Standing Committee: Definition & Example

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  • 0:02 What Are Standing Committees?
  • 0:49 Bills and Duties
  • 1:52 Types of Standing Committees
  • 2:31 Careers in Congress
  • 2:57 Lesson Summary
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Lesson Transcript
Instructor: Mark Pearcy
How does a bill become law, when there are thousands of proposed bills? The answer, in the U.S. Congress, is the committee system, and in particular the standing committees, the permanent feature of the legislative process where most of the actual lawmaking goes on.

What Are Standing Committees?

There are 435 members of the House of Representatives, drawn from every state in the Union. There are 100 members of the Senate, two from each state. There are around 320 million people in the United States of America. It doesn't take a mathematician to realize that there's a problem there. How on Earth could such a comparatively small legislative body deal with the gigantic number of issues that are generated by a nation so large?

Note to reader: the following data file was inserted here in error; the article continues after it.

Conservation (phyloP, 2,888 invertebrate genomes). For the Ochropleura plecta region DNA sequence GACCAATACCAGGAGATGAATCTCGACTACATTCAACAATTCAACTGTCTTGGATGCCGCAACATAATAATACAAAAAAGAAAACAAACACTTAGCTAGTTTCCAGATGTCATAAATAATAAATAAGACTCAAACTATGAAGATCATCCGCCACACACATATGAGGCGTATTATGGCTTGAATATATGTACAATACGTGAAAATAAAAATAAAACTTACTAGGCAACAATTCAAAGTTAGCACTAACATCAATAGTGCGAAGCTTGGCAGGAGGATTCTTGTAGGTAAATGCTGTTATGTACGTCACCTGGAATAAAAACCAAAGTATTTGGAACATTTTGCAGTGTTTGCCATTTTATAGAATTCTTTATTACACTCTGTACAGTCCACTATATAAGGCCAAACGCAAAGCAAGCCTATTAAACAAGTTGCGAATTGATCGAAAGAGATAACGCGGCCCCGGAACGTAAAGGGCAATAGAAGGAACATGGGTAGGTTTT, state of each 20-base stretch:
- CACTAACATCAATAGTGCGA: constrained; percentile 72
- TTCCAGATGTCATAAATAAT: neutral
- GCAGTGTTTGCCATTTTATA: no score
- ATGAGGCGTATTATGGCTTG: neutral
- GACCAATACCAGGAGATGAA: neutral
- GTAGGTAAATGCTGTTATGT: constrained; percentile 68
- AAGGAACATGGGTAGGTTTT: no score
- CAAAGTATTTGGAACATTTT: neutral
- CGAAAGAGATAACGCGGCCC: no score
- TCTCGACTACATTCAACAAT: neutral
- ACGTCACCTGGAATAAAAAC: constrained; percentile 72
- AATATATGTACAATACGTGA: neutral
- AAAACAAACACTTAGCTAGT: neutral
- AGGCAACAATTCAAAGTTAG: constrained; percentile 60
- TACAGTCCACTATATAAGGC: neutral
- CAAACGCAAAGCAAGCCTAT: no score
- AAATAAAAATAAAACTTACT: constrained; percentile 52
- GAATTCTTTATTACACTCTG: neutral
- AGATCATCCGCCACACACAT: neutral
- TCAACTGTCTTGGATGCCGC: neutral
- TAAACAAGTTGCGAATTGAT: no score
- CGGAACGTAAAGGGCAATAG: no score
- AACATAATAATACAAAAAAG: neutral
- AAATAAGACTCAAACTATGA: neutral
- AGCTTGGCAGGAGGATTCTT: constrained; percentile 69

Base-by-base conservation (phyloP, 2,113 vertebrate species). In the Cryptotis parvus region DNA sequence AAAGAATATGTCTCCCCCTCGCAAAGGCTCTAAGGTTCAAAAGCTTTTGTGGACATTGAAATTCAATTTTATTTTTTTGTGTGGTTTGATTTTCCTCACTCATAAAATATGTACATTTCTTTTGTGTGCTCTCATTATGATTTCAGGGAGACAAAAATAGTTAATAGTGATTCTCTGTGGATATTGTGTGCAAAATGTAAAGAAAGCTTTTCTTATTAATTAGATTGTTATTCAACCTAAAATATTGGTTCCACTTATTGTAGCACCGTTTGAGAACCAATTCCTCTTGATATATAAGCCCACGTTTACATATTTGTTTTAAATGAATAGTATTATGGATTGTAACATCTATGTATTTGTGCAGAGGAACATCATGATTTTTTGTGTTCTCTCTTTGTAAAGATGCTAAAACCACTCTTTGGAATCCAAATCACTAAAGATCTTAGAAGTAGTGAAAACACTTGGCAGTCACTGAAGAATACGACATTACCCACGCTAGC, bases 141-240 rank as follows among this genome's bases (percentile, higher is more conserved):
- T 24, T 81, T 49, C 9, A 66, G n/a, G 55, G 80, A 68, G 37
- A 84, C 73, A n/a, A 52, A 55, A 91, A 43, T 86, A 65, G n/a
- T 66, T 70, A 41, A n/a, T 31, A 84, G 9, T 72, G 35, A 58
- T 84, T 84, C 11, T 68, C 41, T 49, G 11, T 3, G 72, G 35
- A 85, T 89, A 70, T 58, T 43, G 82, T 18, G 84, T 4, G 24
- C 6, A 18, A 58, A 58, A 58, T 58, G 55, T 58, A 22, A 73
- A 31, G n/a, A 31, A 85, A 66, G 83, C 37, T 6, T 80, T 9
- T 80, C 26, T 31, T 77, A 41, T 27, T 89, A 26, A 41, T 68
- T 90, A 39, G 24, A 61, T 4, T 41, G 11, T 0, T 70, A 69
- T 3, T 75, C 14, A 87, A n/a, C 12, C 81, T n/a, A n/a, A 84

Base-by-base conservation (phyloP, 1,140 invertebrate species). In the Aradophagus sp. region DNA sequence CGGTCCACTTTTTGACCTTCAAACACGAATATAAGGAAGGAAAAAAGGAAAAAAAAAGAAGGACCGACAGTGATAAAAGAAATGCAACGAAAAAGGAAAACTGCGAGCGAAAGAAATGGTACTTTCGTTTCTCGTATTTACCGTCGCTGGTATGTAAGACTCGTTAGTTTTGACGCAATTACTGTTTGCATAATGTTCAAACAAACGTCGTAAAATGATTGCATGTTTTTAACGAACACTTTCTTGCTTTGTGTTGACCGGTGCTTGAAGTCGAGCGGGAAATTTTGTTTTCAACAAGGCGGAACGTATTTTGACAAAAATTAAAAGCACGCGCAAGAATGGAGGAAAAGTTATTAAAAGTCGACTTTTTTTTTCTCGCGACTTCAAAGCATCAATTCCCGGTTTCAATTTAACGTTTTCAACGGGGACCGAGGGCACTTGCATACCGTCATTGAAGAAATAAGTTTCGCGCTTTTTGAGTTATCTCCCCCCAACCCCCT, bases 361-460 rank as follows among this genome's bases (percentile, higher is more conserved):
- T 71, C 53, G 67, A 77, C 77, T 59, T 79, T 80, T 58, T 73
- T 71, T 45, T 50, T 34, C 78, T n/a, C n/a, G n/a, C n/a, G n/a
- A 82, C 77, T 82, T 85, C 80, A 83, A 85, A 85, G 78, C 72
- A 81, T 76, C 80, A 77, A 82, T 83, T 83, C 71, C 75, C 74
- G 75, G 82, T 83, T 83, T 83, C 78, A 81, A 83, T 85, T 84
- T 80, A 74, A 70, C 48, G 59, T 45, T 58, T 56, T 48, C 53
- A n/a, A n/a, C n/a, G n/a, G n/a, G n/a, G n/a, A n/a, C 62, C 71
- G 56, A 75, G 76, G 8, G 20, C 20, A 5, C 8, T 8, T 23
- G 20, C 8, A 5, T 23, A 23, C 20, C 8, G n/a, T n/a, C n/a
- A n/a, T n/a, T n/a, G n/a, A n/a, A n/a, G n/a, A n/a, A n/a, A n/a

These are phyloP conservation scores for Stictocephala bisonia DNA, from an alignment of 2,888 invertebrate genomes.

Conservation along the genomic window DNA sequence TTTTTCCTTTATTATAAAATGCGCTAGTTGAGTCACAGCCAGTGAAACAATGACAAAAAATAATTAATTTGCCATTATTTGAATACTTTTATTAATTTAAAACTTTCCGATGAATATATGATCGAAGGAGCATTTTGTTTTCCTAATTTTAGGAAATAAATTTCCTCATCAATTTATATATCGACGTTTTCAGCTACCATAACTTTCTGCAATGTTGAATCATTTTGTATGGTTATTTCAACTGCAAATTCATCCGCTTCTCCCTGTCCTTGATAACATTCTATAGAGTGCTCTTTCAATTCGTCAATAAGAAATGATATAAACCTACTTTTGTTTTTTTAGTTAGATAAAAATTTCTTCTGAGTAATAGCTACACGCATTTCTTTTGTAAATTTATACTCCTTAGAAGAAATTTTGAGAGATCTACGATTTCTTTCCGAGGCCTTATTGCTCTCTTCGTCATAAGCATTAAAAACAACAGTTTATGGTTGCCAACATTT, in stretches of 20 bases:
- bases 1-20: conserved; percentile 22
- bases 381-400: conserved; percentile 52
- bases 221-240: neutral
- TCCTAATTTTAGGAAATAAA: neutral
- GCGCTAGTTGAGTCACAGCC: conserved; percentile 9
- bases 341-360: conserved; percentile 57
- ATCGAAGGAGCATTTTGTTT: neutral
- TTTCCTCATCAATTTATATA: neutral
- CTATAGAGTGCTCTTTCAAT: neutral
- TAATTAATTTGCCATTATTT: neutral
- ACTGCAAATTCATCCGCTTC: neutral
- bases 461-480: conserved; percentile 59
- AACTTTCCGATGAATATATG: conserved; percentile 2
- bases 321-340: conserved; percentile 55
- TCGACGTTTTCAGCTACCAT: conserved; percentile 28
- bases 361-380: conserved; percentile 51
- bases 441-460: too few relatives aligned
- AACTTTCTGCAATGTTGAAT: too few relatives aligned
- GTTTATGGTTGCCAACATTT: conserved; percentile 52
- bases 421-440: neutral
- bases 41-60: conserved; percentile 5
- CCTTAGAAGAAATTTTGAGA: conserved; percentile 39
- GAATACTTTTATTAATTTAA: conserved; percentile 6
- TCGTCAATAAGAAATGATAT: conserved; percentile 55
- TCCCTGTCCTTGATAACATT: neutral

The committee system exists to handle the massive flow of bills, and there are thousands of these in each congressional session. There are basically four types of committees: select committees, joint committees, conference committees, and standing committees. The rest of this lesson will focus on standing committees, the permanent committees that do most of the debating, legislating, and actual work of Congress.

Bills and Duties

Passing a Bill

To understand what standing committees do and why they're important, you have to revisit the life of a bill. The process works something like this: a member of Congress (it can start in either House) gets an idea for a law. In the Senate, the proposed law goes to the presiding officer; in the House of Representatives, the bill is given to the clerk of the House. Then the bill is off to committee.

Standing committees hold hearings, call experts on the bill's topic, send it down to a subcommittee (a smaller group of representatives in the same committee, who dig even deeper into what the bill is about and its possible consequences), and finally vote on whether or not to send it out to the whole House of Representatives or Senate for a vote. Even if the bill survives all that, it still has to go to the other House for another go-around.


Standing committees are the only committees that can actually recommend a bill (in Congressional language, that's called being reported out of committee). They're also the ones that set funding levels, called authorizations, and they keep an eye on federal agencies and the work they do, a duty called oversight.

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